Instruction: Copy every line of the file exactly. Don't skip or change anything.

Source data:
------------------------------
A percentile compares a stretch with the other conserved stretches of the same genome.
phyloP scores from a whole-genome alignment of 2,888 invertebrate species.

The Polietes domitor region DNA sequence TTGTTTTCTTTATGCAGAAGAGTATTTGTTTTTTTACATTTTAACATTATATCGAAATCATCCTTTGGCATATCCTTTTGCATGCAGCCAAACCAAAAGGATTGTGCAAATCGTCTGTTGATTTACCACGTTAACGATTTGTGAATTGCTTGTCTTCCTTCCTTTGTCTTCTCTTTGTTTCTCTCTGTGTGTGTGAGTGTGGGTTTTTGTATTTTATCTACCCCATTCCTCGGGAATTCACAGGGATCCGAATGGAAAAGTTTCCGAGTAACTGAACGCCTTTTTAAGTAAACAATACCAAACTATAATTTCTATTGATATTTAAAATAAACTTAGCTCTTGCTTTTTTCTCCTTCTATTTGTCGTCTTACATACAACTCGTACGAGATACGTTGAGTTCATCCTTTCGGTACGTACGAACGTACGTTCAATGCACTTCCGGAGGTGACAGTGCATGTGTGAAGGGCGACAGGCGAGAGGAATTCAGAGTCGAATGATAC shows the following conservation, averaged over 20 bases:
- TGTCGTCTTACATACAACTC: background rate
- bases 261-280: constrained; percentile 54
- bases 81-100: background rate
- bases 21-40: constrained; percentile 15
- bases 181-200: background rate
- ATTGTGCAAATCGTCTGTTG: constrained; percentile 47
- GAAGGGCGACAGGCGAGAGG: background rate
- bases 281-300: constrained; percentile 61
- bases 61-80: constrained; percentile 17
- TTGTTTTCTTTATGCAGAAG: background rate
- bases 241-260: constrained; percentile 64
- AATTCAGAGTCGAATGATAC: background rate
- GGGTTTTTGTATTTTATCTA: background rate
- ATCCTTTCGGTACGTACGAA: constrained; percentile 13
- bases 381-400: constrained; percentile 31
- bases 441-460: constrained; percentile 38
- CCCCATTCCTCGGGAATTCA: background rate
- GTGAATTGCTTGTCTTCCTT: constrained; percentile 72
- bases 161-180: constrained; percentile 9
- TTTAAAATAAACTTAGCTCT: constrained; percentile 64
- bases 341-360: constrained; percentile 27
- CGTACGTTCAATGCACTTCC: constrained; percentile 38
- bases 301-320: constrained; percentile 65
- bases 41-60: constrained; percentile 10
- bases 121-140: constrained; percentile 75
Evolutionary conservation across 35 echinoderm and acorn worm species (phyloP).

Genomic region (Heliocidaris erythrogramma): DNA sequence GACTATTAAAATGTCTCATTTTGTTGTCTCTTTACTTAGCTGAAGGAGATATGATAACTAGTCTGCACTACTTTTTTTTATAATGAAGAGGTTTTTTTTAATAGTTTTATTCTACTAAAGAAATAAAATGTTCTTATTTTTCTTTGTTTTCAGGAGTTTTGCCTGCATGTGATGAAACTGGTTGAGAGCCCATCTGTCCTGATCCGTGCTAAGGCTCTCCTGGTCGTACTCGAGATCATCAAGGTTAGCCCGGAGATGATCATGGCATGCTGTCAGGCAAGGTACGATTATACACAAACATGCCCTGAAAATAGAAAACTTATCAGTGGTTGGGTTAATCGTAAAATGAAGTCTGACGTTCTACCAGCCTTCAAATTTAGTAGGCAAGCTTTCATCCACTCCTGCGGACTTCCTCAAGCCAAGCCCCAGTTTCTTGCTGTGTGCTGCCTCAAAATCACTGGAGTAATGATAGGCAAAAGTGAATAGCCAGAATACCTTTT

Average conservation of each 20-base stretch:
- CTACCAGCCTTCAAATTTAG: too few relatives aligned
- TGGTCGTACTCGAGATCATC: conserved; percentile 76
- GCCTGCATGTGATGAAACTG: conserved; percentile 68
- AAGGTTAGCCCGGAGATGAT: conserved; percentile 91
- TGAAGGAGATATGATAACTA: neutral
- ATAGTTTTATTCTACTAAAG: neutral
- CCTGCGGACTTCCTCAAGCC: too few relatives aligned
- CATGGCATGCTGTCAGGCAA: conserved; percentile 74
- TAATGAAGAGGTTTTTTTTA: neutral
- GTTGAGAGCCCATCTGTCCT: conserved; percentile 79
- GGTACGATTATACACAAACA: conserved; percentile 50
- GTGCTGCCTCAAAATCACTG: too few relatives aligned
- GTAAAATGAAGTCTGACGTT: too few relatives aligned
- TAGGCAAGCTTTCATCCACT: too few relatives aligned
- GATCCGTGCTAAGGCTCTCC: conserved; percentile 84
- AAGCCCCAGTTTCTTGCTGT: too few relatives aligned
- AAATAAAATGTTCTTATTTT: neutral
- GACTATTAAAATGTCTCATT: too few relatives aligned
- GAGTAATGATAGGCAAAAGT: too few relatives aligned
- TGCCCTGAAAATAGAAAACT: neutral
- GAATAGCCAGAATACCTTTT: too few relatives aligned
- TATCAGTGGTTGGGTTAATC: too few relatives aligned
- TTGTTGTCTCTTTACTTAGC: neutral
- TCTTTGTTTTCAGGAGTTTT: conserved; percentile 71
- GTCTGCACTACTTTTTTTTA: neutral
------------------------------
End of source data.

A percentile compares a stretch with the other conserved stretches of the same genome.
phyloP scores from a whole-genome alignment of 2,888 invertebrate species.

The Polietes domitor region DNA sequence TTGTTTTCTTTATGCAGAAGAGTATTTGTTTTTTTACATTTTAACATTATATCGAAATCATCCTTTGGCATATCCTTTTGCATGCAGCCAAACCAAAAGGATTGTGCAAATCGTCTGTTGATTTACCACGTTAACGATTTGTGAATTGCTTGTCTTCCTTCCTTTGTCTTCTCTTTGTTTCTCTCTGTGTGTGTGAGTGTGGGTTTTTGTATTTTATCTACCCCATTCCTCGGGAATTCACAGGGATCCGAATGGAAAAGTTTCCGAGTAACTGAACGCCTTTTTAAGTAAACAATACCAAACTATAATTTCTATTGATATTTAAAATAAACTTAGCTCTTGCTTTTTTCTCCTTCTATTTGTCGTCTTACATACAACTCGTACGAGATACGTTGAGTTCATCCTTTCGGTACGTACGAACGTACGTTCAATGCACTTCCGGAGGTGACAGTGCATGTGTGAAGGGCGACAGGCGAGAGGAATTCAGAGTCGAATGATAC shows the following conservation, averaged over 20 bases:
- TGTCGTCTTACATACAACTC: background rate
- bases 261-280: constrained; percentile 54
- bases 81-100: background rate
- bases 21-40: constrained; percentile 15
- bases 181-200: background rate
- ATTGTGCAAATCGTCTGTTG: constrained; percentile 47
- GAAGGGCGACAGGCGAGAGG: background rate
- bases 281-300: constrained; percentile 61
- bases 61-80: constrained; percentile 17
- TTGTTTTCTTTATGCAGAAG: background rate
- bases 241-260: constrained; percentile 64
- AATTCAGAGTCGAATGATAC: background rate
- GGGTTTTTGTATTTTATCTA: background rate
- ATCCTTTCGGTACGTACGAA: constrained; percentile 13
- bases 381-400: constrained; percentile 31
- bases 441-460: constrained; percentile 38
- CCCCATTCCTCGGGAATTCA: background rate
- GTGAATTGCTTGTCTTCCTT: constrained; percentile 72
- bases 161-180: constrained; percentile 9
- TTTAAAATAAACTTAGCTCT: constrained; percentile 64
- bases 341-360: constrained; percentile 27
- CGTACGTTCAATGCACTTCC: constrained; percentile 38
- bases 301-320: constrained; percentile 65
- bases 41-60: constrained; percentile 10
- bases 121-140: constrained; percentile 75
Evolutionary conservation across 35 echinoderm and acorn worm species (phyloP).

Genomic region (Heliocidaris erythrogramma): DNA sequence GACTATTAAAATGTCTCATTTTGTTGTCTCTTTACTTAGCTGAAGGAGATATGATAACTAGTCTGCACTACTTTTTTTTATAATGAAGAGGTTTTTTTTAATAGTTTTATTCTACTAAAGAAATAAAATGTTCTTATTTTTCTTTGTTTTCAGGAGTTTTGCCTGCATGTGATGAAACTGGTTGAGAGCCCATCTGTCCTGATCCGTGCTAAGGCTCTCCTGGTCGTACTCGAGATCATCAAGGTTAGCCCGGAGATGATCATGGCATGCTGTCAGGCAAGGTACGATTATACACAAACATGCCCTGAAAATAGAAAACTTATCAGTGGTTGGGTTAATCGTAAAATGAAGTCTGACGTTCTACCAGCCTTCAAATTTAGTAGGCAAGCTTTCATCCACTCCTGCGGACTTCCTCAAGCCAAGCCCCAGTTTCTTGCTGTGTGCTGCCTCAAAATCACTGGAGTAATGATAGGCAAAAGTGAATAGCCAGAATACCTTTT

Average conservation of each 20-base stretch:
- CTACCAGCCTTCAAATTTAG: too few relatives aligned
- TGGTCGTACTCGAGATCATC: conserved; percentile 76
- GCCTGCATGTGATGAAACTG: conserved; percentile 68
- AAGGTTAGCCCGGAGATGAT: conserved; percentile 91
- TGAAGGAGATATGATAACTA: neutral
- ATAGTTTTATTCTACTAAAG: neutral
- CCTGCGGACTTCCTCAAGCC: too few relatives aligned
- CATGGCATGCTGTCAGGCAA: conserved; percentile 74
- TAATGAAGAGGTTTTTTTTA: neutral
- GTTGAGAGCCCATCTGTCCT: conserved; percentile 79
- GGTACGATTATACACAAACA: conserved; percentile 50
- GTGCTGCCTCAAAATCACTG: too few relatives aligned
- GTAAAATGAAGTCTGACGTT: too few relatives aligned
- TAGGCAAGCTTTCATCCACT: too few relatives aligned
- GATCCGTGCTAAGGCTCTCC: conserved; percentile 84
- AAGCCCCAGTTTCTTGCTGT: too few relatives aligned
- AAATAAAATGTTCTTATTTT: neutral
- GACTATTAAAATGTCTCATT: too few relatives aligned
- GAGTAATGATAGGCAAAAGT: too few relatives aligned
- TGCCCTGAAAATAGAAAACT: neutral
- GAATAGCCAGAATACCTTTT: too few relatives aligned
- TATCAGTGGTTGGGTTAATC: too few relatives aligned
- TTGTTGTCTCTTTACTTAGC: neutral
- TCTTTGTTTTCAGGAGTTTT: conserved; percentile 71
- GTCTGCACTACTTTTTTTTA: neutral